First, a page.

Peter Hewitt: The solace of art in these difficult times

From a speech given by the chief executive of the Arts Council, at the National Portrait Gallery in London
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I want to argue for the value of art in society in these times; times which are by turns bewildering and uplifting, exhilarating and profoundly insecure. The rich language of art and artists plays a vital role in enabling us to express our deeper feelings of hope, pleasure, anxiety, longing and loss.

Works of art provide us with individual satisfaction: a sense of release, pleasure and reflection. And they act as a focal point around which we can share and dispute meanings. Art helps us to understand what we have in common and where we differ, what we like and what offends us, what excites us and what leaves us cold. We come together around art without having to agree about it.

First, art and terror. In retrospect, art foreshadowed the terror in New York. Much has been made of the link between 11 September and the disaster movie genre. Yet one of the most eerily prescient modern works which denounces media spectacle is Johan Grimonprez's extraordinary video film dial H-I-S-T-O-R-Y, a chronology of airplane hijackings which mixes reportage, Hollywood film clips and previously censored footage. Made between 1995 and 1997, the film is part of the current Trauma show at Oxford's Museum of Modern Art.

Art plays a vital role in allowing us to explore our darkest feelings and so to confront what terrifies us. As the poet Tony Harrison puts it: "Unless you can come to terms with dark subjects there is no measure of life at all." Donald Hall, the American poet, writing about the war poets, said: "Wilfred Owen showed that poetry should face horror directly, terror was not there to be belittled. The very act of facing it, of embodying it in the form of language, gave it shape that was communicable to others and so made the terror controllable."

Millions of us choose to engage with forms of art that terrify us. From Beowulf to King Kong to Nightmare on Elm Street, we consume terror. We seem to need it, to revel in it. The events of 11 September unfolded like a horror film, but that does not mean we can or should adopt the horror film as our lens for viewing 11 September and its aftermath.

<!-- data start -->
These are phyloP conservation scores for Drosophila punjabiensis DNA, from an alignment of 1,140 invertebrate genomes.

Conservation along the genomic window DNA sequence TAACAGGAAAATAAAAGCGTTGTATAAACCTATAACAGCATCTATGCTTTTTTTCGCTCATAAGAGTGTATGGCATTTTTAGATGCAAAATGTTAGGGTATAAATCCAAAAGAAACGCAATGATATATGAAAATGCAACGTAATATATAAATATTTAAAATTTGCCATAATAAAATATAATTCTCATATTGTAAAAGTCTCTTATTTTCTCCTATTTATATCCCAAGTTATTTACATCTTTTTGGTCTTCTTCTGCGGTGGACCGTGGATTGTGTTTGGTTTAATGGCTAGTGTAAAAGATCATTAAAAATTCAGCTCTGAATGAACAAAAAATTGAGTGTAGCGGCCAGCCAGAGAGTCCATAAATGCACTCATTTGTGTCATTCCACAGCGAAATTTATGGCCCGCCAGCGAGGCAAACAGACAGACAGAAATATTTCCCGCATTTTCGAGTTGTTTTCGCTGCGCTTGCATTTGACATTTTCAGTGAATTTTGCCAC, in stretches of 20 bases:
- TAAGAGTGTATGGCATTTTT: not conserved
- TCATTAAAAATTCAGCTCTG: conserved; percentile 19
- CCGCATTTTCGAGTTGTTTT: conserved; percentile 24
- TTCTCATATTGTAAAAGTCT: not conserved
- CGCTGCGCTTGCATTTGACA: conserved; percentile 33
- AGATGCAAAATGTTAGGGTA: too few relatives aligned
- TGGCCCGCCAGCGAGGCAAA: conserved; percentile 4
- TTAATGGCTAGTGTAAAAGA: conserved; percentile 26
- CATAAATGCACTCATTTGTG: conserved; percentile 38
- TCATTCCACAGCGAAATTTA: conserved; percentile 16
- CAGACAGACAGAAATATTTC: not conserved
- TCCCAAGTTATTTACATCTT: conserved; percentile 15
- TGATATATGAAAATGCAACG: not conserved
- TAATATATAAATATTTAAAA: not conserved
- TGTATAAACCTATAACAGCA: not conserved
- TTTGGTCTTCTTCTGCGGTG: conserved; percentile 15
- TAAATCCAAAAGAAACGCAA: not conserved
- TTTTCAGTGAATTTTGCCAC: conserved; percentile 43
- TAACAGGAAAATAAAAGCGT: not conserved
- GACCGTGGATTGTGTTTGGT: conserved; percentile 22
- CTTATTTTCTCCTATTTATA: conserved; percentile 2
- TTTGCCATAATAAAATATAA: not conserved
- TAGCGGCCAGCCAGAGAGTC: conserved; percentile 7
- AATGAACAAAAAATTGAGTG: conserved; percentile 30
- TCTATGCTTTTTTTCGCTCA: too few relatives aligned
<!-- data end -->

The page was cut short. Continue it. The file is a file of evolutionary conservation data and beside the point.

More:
Now to art as solace and comfort. Art has vital qualities that we turn to in moments of confusion and crisis. Just as people turned to the media to inform them about the events of last autumn, they turned instinctively to art for qualities the media could not provide. In New York in the days after the tragedy people came together to sing hymns and songs of remembrance.

Music helps to orchestrate our emotions, and since 11 September, people have relied upon it to articulate, ritualise, and contain their feelings of grief, fury and dread. Leontyne Price, the 74-year-old soprano, came out of retirement to sing heartening spirituals and anthems. Andrea Bocelli, the Italian tenor, sang "Ave Maria" at ground zero. In this country, Joanna MacGregor and Nitin Sawhney collaborated to create a new piece of music inspired by 11 September.

People have always turned to poetry to make sense of complex emotions prompted by events that are played out in public with a deep personal resonance. WH Auden's "September 1 1939", an evocation of New York on the day Germany invaded Poland, was among the first poems to be aired and republished in the wake of the attacks. As one publisher put it: "Poetry is the new prayer."

In the weeks after the attacks, downtown New York became populated by people's art in the form of memorials, pictures and poems left in remembrance.

One of art's most vital functions is to provide a common language to share deeply intimate feelings of grief and sorrow. Art provides a bridge to coax the private and intimate out into a shared, public setting. Without art we would find it increasingly difficult to convey our innermost feeling. Imagine a world without colour, rhyme or melody: it's bleak beyond belief.